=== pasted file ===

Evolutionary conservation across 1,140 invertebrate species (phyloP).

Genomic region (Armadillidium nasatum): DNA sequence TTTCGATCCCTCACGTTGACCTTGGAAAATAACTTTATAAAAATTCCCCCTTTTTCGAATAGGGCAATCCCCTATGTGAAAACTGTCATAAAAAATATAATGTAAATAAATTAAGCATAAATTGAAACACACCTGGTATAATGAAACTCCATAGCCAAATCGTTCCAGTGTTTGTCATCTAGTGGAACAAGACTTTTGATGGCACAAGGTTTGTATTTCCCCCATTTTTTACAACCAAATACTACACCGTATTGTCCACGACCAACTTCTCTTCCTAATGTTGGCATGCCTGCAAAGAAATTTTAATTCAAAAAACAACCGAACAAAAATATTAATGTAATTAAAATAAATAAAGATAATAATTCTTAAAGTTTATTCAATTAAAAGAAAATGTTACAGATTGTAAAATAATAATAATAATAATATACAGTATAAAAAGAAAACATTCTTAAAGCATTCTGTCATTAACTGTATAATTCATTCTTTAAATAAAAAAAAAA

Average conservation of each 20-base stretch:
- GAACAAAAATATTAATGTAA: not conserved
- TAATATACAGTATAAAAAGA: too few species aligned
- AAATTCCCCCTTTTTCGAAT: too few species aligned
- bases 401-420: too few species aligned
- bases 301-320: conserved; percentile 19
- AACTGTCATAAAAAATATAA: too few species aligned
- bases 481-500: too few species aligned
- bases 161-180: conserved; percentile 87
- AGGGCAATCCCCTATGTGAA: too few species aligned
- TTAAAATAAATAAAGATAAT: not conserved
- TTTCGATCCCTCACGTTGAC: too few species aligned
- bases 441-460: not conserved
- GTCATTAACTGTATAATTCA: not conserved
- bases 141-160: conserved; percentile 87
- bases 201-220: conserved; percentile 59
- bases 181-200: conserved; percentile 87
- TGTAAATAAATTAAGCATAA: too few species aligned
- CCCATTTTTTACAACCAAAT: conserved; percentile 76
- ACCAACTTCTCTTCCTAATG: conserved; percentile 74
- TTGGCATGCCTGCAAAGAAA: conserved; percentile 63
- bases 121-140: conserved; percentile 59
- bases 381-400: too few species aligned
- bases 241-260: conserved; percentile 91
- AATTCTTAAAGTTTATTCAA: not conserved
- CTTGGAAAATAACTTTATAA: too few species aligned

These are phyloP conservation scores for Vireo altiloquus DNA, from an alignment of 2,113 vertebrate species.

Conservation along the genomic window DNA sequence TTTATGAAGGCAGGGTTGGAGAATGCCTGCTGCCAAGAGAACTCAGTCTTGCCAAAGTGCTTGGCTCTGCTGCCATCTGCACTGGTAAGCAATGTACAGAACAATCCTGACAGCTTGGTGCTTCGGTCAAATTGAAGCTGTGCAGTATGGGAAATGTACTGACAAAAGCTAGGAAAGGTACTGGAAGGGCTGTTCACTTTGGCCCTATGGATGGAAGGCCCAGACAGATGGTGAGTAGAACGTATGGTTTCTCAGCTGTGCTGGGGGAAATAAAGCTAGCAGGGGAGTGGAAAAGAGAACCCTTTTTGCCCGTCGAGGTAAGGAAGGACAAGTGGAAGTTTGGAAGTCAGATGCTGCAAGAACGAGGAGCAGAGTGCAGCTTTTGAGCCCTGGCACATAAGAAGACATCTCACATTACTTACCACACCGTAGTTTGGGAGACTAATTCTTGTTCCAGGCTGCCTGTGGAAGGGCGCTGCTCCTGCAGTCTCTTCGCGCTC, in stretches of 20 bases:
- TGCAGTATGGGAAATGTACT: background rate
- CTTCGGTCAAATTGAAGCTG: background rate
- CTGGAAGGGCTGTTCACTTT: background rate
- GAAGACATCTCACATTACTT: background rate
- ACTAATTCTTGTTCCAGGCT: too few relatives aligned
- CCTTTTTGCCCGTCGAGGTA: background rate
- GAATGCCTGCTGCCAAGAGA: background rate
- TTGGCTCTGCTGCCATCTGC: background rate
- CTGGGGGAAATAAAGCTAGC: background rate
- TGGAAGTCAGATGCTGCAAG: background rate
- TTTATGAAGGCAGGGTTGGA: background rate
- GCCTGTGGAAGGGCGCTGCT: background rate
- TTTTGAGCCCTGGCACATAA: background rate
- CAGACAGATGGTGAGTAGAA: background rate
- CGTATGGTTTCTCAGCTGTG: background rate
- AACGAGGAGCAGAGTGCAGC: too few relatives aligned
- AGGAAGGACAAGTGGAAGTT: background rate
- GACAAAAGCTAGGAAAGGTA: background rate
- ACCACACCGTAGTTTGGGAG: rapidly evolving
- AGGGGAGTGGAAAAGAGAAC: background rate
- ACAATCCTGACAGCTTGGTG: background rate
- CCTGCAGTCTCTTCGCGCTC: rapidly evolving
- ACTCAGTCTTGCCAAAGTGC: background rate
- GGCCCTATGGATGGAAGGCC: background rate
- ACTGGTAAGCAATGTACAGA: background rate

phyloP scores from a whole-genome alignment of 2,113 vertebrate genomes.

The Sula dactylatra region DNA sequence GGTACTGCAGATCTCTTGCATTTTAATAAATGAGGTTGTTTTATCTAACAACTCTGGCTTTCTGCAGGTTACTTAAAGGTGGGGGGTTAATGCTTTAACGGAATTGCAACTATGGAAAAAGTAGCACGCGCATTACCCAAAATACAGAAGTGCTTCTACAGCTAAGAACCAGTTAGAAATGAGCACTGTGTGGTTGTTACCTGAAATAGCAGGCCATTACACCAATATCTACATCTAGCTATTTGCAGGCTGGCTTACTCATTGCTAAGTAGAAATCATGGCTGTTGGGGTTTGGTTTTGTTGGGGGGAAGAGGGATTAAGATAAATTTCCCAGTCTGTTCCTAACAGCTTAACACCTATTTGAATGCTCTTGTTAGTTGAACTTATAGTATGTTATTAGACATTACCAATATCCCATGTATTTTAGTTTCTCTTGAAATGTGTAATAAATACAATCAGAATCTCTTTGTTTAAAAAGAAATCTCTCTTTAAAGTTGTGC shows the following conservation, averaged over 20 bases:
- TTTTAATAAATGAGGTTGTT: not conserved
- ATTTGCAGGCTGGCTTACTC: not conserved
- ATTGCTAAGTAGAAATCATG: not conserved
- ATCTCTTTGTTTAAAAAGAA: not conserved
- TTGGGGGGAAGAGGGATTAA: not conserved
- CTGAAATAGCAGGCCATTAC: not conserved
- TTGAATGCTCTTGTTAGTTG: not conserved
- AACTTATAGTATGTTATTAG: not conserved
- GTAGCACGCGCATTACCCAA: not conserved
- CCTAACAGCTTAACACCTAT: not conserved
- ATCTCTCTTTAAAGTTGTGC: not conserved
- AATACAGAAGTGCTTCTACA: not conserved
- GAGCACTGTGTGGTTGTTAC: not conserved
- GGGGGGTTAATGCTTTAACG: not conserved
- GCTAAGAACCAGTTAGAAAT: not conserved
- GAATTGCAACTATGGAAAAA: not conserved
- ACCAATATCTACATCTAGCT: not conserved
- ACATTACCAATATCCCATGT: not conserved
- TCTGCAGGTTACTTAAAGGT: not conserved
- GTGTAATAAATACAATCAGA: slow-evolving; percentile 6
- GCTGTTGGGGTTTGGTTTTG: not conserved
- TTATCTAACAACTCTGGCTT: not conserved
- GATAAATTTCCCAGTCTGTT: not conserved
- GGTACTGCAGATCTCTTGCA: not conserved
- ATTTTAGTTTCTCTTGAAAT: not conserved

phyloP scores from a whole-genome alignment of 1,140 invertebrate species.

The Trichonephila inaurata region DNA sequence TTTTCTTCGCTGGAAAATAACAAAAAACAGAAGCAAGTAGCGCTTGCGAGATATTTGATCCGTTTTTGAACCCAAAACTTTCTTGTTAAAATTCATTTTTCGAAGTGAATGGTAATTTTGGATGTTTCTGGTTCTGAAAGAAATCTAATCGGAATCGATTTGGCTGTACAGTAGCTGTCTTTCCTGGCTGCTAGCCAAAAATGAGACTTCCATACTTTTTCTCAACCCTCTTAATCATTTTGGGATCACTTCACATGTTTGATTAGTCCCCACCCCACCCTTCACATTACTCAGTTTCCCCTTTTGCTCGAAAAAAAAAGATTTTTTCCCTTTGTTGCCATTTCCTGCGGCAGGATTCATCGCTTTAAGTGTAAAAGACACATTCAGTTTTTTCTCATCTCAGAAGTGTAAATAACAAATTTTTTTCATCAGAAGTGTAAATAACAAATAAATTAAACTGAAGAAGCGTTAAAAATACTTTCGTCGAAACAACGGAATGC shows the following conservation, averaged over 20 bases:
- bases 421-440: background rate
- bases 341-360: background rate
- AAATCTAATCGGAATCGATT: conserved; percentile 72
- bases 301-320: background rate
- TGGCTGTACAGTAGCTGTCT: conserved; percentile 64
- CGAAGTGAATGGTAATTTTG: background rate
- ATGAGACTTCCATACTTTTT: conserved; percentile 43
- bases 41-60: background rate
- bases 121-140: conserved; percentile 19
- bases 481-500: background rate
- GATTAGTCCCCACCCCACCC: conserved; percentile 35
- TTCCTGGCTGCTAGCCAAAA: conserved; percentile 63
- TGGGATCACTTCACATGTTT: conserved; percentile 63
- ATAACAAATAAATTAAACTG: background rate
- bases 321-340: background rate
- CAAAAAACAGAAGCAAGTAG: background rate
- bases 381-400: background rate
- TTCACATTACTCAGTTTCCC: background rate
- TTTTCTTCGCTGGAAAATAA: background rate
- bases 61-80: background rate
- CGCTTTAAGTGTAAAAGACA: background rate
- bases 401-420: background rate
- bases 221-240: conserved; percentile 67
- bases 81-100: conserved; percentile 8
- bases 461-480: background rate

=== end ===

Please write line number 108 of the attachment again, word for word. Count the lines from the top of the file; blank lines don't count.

- bases 81-100: conserved; percentile 8